In any case, say it loud and say it proudThe Lost World: Jurassic Park rocks!

Jurassic Park III (2001)
Sam Adams calls JP III "a perfectly fine little exploitation movie" and that's exactly what it is. The plot is contrived and improbable, the stakes are not super high, yet there is an island full of dinosaurs out there and it is fun to watch people get chased and flee for their lives for ninety minutes.

Though it is a bit lowbrow, thin on the ground plotwise, and lacking that magical "Spielberg touch," Jurassic Park III is nevertheless well-crafted and well worth watching if you like to see dinosaurs attacking things. On that front, it really delivers, staging its first major dinosauric bloodbath at just past the twenty-minute mark and refusing to pause for much quiet reflection the rest of its running time.

One thing you won't find much of in JP III is camp comedy. The movie has a light, unpretentious tone but it does not transform into parody or indulge much unintentionally campy earnestness. If you are looking for something to laugh at for its knowing or unknowing excesses, try instead Transformers: Age of Extinction or Sharknado. No, JP III isn't over-the-top campy but it instead goes for being mostly pretty good. It's not great, but it's too well-made to be laughable.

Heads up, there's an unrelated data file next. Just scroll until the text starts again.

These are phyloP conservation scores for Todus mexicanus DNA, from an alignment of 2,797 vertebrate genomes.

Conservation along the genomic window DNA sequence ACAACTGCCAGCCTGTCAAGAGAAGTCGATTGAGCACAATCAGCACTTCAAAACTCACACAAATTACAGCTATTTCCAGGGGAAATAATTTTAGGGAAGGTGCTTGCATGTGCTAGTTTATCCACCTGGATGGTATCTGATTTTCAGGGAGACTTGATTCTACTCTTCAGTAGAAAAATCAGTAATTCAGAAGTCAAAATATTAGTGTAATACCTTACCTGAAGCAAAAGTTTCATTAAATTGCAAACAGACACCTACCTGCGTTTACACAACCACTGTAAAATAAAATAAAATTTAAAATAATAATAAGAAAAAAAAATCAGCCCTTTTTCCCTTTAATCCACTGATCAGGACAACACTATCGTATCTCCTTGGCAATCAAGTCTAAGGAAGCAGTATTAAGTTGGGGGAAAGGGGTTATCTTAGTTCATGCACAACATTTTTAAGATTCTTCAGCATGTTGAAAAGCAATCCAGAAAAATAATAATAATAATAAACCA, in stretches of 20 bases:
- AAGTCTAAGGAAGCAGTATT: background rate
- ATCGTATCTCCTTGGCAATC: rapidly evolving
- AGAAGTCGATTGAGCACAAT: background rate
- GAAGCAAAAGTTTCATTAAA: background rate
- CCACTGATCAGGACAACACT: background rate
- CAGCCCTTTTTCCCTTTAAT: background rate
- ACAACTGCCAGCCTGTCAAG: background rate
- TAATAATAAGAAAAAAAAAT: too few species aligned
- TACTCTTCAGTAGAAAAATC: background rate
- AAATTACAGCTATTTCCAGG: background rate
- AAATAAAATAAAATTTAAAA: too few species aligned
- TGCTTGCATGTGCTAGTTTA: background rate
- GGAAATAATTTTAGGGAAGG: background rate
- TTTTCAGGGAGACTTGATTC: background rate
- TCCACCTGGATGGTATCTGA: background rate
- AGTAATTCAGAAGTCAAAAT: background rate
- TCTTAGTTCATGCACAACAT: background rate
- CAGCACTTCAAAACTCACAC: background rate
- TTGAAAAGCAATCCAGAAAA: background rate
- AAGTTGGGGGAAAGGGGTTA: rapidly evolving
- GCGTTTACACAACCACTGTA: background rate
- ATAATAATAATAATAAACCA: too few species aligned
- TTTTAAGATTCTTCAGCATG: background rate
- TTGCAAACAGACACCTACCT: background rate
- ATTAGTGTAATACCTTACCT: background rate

JP III ain't Shakespeare, it's a B movie, but if you are going to watch a B movie, it doesn't hurt to have acting talents like William H. Macy, Tea Leoni, Sam Neill, and Laura Dern (back for a cameo as Ellie) assaying the parts. Even the lost kid, Eric (Trevor Morgan), is pretty good. I basically like him, though -- SPOILERS! -- I don't understand how a resourceful young fellow like him can survive on raptor-infested Isla Sorna for eight weeks but can't kick a bunch of little baby pterodactyls' asses during the act two climax.

Speaking of inexplicable improbabilities, Jurassic Park III joins the ranks of fine films like Jaws: The Revenge and Spielberg's own War of the Worlds in resurrecting a character who, in any sane universe, would be dead. Billy (Alessandro Nivola) pops up at the end of the movie alive in a helicopter after being last seen getting drowned and pecked to death by several bloodthirsty pterodactyls. Billy should be dead or at least mangled beyond all recognition but what the hell, it's Jurassic Park III!